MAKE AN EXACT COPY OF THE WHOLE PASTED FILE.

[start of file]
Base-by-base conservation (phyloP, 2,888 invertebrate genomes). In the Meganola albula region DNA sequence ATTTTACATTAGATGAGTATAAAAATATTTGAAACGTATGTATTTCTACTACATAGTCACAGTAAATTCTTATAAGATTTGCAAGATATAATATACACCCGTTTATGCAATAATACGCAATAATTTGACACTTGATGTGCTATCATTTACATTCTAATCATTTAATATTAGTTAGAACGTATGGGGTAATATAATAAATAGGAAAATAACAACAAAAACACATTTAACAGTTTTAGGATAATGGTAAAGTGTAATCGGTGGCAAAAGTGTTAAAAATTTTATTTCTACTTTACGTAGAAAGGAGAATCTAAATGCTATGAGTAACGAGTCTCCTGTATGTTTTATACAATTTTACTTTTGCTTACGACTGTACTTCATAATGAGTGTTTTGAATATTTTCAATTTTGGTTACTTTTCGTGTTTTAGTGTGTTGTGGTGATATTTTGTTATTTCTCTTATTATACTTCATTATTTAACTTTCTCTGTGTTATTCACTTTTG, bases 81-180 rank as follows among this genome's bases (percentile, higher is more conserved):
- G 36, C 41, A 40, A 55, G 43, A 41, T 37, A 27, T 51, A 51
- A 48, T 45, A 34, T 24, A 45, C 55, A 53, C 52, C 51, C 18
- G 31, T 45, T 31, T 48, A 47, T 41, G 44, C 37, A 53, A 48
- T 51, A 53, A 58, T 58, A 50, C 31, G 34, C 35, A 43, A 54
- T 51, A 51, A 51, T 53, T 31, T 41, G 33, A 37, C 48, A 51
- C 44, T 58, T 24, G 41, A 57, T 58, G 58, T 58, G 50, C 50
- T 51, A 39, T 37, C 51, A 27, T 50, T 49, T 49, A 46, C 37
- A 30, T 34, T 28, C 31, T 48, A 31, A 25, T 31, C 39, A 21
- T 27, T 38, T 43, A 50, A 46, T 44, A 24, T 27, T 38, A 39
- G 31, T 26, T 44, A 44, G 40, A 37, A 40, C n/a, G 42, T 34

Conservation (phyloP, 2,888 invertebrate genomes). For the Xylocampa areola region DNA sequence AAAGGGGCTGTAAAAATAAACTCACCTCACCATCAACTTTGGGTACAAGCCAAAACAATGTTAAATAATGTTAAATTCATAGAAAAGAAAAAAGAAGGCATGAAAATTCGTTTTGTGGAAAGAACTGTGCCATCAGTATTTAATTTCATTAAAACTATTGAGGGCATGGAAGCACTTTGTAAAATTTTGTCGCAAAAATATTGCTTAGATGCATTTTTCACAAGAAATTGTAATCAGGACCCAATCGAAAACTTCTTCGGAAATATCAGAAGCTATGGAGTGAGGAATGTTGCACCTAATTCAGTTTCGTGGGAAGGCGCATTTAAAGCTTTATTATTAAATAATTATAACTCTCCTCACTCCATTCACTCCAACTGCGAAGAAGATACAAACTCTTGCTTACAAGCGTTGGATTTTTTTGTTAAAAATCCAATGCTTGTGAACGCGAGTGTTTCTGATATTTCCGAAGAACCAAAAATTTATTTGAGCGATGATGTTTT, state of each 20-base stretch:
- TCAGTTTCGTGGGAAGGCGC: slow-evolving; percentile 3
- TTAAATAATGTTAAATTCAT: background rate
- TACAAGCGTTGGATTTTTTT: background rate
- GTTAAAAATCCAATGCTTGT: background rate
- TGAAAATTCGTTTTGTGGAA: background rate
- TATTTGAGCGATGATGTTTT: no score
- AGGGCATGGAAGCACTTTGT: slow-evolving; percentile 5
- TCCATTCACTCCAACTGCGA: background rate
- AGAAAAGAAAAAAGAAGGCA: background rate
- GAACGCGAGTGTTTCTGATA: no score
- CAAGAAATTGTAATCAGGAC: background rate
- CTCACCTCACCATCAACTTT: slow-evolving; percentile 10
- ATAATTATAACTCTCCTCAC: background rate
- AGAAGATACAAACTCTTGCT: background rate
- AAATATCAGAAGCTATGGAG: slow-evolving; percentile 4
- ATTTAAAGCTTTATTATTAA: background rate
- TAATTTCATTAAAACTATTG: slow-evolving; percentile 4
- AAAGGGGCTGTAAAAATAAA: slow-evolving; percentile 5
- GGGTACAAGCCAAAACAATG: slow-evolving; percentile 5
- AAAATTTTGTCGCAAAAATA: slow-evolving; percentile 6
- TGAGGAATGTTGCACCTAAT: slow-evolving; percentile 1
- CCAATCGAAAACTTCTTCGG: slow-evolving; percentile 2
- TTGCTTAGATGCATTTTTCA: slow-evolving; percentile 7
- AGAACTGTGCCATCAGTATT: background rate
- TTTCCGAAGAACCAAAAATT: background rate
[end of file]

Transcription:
Base-by-base conservation (phyloP, 2,888 invertebrate genomes). In the Meganola albula region DNA sequence ATTTTACATTAGATGAGTATAAAAATATTTGAAACGTATGTATTTCTACTACATAGTCACAGTAAATTCTTATAAGATTTGCAAGATATAATATACACCCGTTTATGCAATAATACGCAATAATTTGACACTTGATGTGCTATCATTTACATTCTAATCATTTAATATTAGTTAGAACGTATGGGGTAATATAATAAATAGGAAAATAACAACAAAAACACATTTAACAGTTTTAGGATAATGGTAAAGTGTAATCGGTGGCAAAAGTGTTAAAAATTTTATTTCTACTTTACGTAGAAAGGAGAATCTAAATGCTATGAGTAACGAGTCTCCTGTATGTTTTATACAATTTTACTTTTGCTTACGACTGTACTTCATAATGAGTGTTTTGAATATTTTCAATTTTGGTTACTTTTCGTGTTTTAGTGTGTTGTGGTGATATTTTGTTATTTCTCTTATTATACTTCATTATTTAACTTTCTCTGTGTTATTCACTTTTG, bases 81-180 rank as follows among this genome's bases (percentile, higher is more conserved):
- G 36, C 41, A 40, A 55, G 43, A 41, T 37, A 27, T 51, A 51
- A 48, T 45, A 34, T 24, A 45, C 55, A 53, C 52, C 51, C 18
- G 31, T 45, T 31, T 48, A 47, T 41, G 44, C 37, A 53, A 48
- T 51, A 53, A 58, T 58, A 50, C 31, G 34, C 35, A 43, A 54
- T 51, A 51, A 51, T 53, T 31, T 41, G 33, A 37, C 48, A 51
- C 44, T 58, T 24, G 41, A 57, T 58, G 58, T 58, G 50, C 50
- T 51, A 39, T 37, C 51, A 27, T 50, T 49, T 49, A 46, C 37
- A 30, T 34, T 28, C 31, T 48, A 31, A 25, T 31, C 39, A 21
- T 27, T 38, T 43, A 50, A 46, T 44, A 24, T 27, T 38, A 39
- G 31, T 26, T 44, A 44, G 40, A 37, A 40, C n/a, G 42, T 34

Conservation (phyloP, 2,888 invertebrate genomes). For the Xylocampa areola region DNA sequence AAAGGGGCTGTAAAAATAAACTCACCTCACCATCAACTTTGGGTACAAGCCAAAACAATGTTAAATAATGTTAAATTCATAGAAAAGAAAAAAGAAGGCATGAAAATTCGTTTTGTGGAAAGAACTGTGCCATCAGTATTTAATTTCATTAAAACTATTGAGGGCATGGAAGCACTTTGTAAAATTTTGTCGCAAAAATATTGCTTAGATGCATTTTTCACAAGAAATTGTAATCAGGACCCAATCGAAAACTTCTTCGGAAATATCAGAAGCTATGGAGTGAGGAATGTTGCACCTAATTCAGTTTCGTGGGAAGGCGCATTTAAAGCTTTATTATTAAATAATTATAACTCTCCTCACTCCATTCACTCCAACTGCGAAGAAGATACAAACTCTTGCTTACAAGCGTTGGATTTTTTTGTTAAAAATCCAATGCTTGTGAACGCGAGTGTTTCTGATATTTCCGAAGAACCAAAAATTTATTTGAGCGATGATGTTTT, state of each 20-base stretch:
- TCAGTTTCGTGGGAAGGCGC: slow-evolving; percentile 3
- TTAAATAATGTTAAATTCAT: background rate
- TACAAGCGTTGGATTTTTTT: background rate
- GTTAAAAATCCAATGCTTGT: background rate
- TGAAAATTCGTTTTGTGGAA: background rate
- TATTTGAGCGATGATGTTTT: no score
- AGGGCATGGAAGCACTTTGT: slow-evolving; percentile 5
- TCCATTCACTCCAACTGCGA: background rate
- AGAAAAGAAAAAAGAAGGCA: background rate
- GAACGCGAGTGTTTCTGATA: no score
- CAAGAAATTGTAATCAGGAC: background rate
- CTCACCTCACCATCAACTTT: slow-evolving; percentile 10
- ATAATTATAACTCTCCTCAC: background rate
- AGAAGATACAAACTCTTGCT: background rate
- AAATATCAGAAGCTATGGAG: slow-evolving; percentile 4
- ATTTAAAGCTTTATTATTAA: background rate
- TAATTTCATTAAAACTATTG: slow-evolving; percentile 4
- AAAGGGGCTGTAAAAATAAA: slow-evolving; percentile 5
- GGGTACAAGCCAAAACAATG: slow-evolving; percentile 5
- AAAATTTTGTCGCAAAAATA: slow-evolving; percentile 6
- TGAGGAATGTTGCACCTAAT: slow-evolving; percentile 1
- CCAATCGAAAACTTCTTCGG: slow-evolving; percentile 2
- TTGCTTAGATGCATTTTTCA: slow-evolving; percentile 7
- AGAACTGTGCCATCAGTATT: background rate
- TTTCCGAAGAACCAAAAATT: background rate